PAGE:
Saddam buried in native village
IRAQ: Saddam Hussein was buried before dawn on Sunday in his native
village of Awja, near Tikrit in northern Iraq, the head of his tribe
Ali al-Nida, head of the Albu Nasir tribe, told journalists the
burial in a family plot took place in the early morning, less than 24
hours after the former president was hanged for crimes against humanity.
His sons Uday and Qusay, killed by U.S. troops in 2003, are also buried
in Awja, close to Tikrit, where tribal elders received the body on
Saturday from Baghdad.
Al Jazeera television also quoted a family source saying Saddam was
buried in Awja, despite a statement from the family late on Saturday
saying the body might be taken from Tikrit to the western city of Ramadi
Iraqi officials in Ramadi said they were unaware of any plan to bury
Saddam, 69, was hanged at dawn on Saturday in a base in Baghdad once
used by his own feared intelligence services.
"It was very quick. He died right away," an official witness told
Reuters, adding that the body was left to hang for 10 minutes and he was
pronounced dead at 6:10 a.m. (0310 GMT).
The bearded Saddam, still robust at 69, refused a hood and declined
to have a cleric present, but said a brief prayer on the gallows once
used by his own secret police.
Grainy video later showed his body in a white shroud, the neck
twisted and blood on a cheek. It was taken to Awja, his native village
near Tikrit, and his family said later he would be buried in the Sunni
insurgent stronghold of Ramadi.
"After the family received the will of the martyred president from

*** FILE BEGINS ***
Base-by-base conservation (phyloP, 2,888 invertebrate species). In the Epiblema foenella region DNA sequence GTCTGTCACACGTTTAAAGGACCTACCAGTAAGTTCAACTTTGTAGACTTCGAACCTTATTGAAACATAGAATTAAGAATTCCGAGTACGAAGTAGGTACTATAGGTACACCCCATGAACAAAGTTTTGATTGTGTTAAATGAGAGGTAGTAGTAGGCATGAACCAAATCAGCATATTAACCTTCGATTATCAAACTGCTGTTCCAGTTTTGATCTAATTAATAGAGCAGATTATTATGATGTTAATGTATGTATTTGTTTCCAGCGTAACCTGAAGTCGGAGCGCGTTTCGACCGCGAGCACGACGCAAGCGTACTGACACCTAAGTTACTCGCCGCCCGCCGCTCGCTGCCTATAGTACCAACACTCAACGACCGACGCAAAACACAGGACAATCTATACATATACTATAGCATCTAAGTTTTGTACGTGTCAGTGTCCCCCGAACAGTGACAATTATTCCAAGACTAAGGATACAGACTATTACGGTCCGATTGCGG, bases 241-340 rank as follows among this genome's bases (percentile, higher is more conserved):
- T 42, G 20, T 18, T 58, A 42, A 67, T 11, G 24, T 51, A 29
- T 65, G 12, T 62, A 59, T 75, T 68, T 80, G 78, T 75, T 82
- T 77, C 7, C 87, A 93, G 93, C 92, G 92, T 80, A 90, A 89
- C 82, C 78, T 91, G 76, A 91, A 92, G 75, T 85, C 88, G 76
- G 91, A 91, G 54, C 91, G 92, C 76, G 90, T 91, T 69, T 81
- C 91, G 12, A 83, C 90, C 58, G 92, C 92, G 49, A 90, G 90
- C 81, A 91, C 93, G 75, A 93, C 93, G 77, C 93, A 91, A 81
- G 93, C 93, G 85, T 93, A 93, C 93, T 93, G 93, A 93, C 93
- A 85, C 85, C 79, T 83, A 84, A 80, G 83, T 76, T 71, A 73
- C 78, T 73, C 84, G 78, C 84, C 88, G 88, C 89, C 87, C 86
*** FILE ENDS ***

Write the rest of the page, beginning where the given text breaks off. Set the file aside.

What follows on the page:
lawyers who last met him where he asked to be buried either in Awja or
Ramadi...it was decided to bury him in the city of Ramadi," a family
statement received by Reuters said. Three decades after Saddam
established his personal rule by force, the execution closed a chapter
in Iraq's history marked by war with Iran and a 1990 invasion of Kuwait
that turned him from ally to enemy of the United States and impoverished
his oil-rich nation.
However, as U.S. President George W. Bush said in a statement,
sectarian violence pushing Iraq towards civil war had not ended.
Car bombs set off by suspected insurgents from Saddam's once-dominant
Sunni minority killed more than 70 people in Baghdad and near the
Shi'ite holy city of Najaf, in areas populated by Shi'ite Muslims
oppressed for decades and now in the ascendant.
Prime Minister Nuri al-Maliki, his fragile authority among fellow
Shi'ites significantly enhanced after he forced through Saddam's
execution over Sunni and Kurdish hesitation, reached out to Saddam's
"Saddam's execution puts an end to all the pathetic gambles on a
return to dictatorship," he said in a statement as state television
showed film of him signing the death warrant in red ink. "I
urge...followers of the ousted regime to reconsider their stance as the
door is still open to anyone who has no innocent blood on his hands to
help in rebuilding...Iraq."
There is little prospect of peace from al Qaeda's Sunni Islamists but
Maliki and Bush hope that more moderate Sunnis may choose negotiation
over violence. As on Nov. 5, when Saddam was sentenced over the deaths
of 148 Shi'ites from the town of Dujail, reaction among the Sunni
population was muted.
Unusually, the government did not even see a need for a curfew in
Baghdad. Protests in Saddam's home town and in the Sunni west were
small. Although resentful at a loss of influence, few Sunnis found much
to mourn in Saddam's passing.
Many Kurds were disappointed that Saddam would not now also be
convicted of genocide against them in a trial yet to finish.
With violence killing hundreds every week, Iraqis have other worries.
Even celebrations in Shi'ite cities and the Sadr City slum in Baghdad
were brief and fairly restrained.
Baghdad, Sunday, Reuters